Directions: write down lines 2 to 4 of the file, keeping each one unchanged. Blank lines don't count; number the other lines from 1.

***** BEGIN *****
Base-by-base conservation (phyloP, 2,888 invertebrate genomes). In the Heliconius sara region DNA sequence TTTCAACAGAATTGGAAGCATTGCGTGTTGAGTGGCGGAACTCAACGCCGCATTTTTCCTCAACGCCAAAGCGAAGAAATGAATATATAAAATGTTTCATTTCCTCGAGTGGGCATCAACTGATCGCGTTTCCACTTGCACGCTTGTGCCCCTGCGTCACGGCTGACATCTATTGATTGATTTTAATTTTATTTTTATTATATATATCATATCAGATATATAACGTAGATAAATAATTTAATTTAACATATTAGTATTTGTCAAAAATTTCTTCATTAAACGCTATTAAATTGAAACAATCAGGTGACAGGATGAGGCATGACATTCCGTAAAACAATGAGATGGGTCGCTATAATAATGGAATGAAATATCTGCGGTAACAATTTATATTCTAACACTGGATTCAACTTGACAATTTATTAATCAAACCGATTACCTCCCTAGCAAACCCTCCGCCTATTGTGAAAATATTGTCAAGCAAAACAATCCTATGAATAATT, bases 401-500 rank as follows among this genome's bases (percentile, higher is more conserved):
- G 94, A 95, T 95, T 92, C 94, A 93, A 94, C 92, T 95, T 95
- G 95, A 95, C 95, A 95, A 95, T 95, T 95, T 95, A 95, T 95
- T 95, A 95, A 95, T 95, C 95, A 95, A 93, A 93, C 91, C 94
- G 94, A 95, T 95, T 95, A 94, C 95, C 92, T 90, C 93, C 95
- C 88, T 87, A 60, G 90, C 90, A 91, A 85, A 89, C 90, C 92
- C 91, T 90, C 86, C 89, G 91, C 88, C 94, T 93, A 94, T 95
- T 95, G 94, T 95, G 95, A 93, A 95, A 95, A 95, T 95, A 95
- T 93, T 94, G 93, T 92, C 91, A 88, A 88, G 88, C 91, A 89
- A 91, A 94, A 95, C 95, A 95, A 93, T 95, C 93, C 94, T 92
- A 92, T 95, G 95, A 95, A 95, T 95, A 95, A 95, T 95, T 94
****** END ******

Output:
- G 94, A 95, T 95, T 92, C 94, A 93, A 94, C 92, T 95, T 95
- G 95, A 95, C 95, A 95, A 95, T 95, T 95, T 95, A 95, T 95
- T 95, A 95, A 95, T 95, C 95, A 95, A 93, A 93, C 91, C 94